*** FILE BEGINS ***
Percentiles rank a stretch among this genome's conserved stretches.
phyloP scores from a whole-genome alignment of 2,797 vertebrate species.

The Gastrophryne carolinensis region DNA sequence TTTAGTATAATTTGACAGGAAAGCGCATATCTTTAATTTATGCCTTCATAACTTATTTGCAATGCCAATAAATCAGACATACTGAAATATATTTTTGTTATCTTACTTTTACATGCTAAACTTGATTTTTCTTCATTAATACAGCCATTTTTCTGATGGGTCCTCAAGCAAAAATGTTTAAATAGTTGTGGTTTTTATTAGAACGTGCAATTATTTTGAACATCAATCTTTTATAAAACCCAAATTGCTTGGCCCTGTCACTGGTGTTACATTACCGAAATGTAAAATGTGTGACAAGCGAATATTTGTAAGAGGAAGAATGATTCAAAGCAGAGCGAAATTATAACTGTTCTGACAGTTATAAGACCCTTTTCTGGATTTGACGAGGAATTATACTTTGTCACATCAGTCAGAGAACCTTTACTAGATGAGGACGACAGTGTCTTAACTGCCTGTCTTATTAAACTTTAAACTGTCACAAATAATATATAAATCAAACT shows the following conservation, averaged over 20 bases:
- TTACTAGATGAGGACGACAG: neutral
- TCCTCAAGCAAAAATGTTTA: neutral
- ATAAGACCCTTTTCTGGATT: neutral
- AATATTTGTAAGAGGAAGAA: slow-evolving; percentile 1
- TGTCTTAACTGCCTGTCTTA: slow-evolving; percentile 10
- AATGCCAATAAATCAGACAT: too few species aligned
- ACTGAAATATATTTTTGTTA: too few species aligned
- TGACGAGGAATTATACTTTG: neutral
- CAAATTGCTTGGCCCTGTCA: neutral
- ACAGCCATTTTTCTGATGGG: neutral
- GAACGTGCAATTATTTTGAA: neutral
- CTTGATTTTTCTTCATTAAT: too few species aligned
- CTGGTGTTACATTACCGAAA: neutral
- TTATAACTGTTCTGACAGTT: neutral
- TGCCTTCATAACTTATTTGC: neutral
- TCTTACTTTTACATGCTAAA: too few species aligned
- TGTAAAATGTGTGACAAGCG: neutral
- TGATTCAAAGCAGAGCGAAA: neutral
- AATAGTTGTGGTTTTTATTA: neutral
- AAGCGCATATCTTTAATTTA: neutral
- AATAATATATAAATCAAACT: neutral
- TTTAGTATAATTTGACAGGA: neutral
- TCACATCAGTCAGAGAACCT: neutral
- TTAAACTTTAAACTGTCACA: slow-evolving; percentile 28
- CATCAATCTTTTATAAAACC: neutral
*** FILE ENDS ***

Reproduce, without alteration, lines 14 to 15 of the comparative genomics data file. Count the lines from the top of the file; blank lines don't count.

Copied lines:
- GAACGTGCAATTATTTTGAA: neutral
- CTTGATTTTTCTTCATTAAT: too few species aligned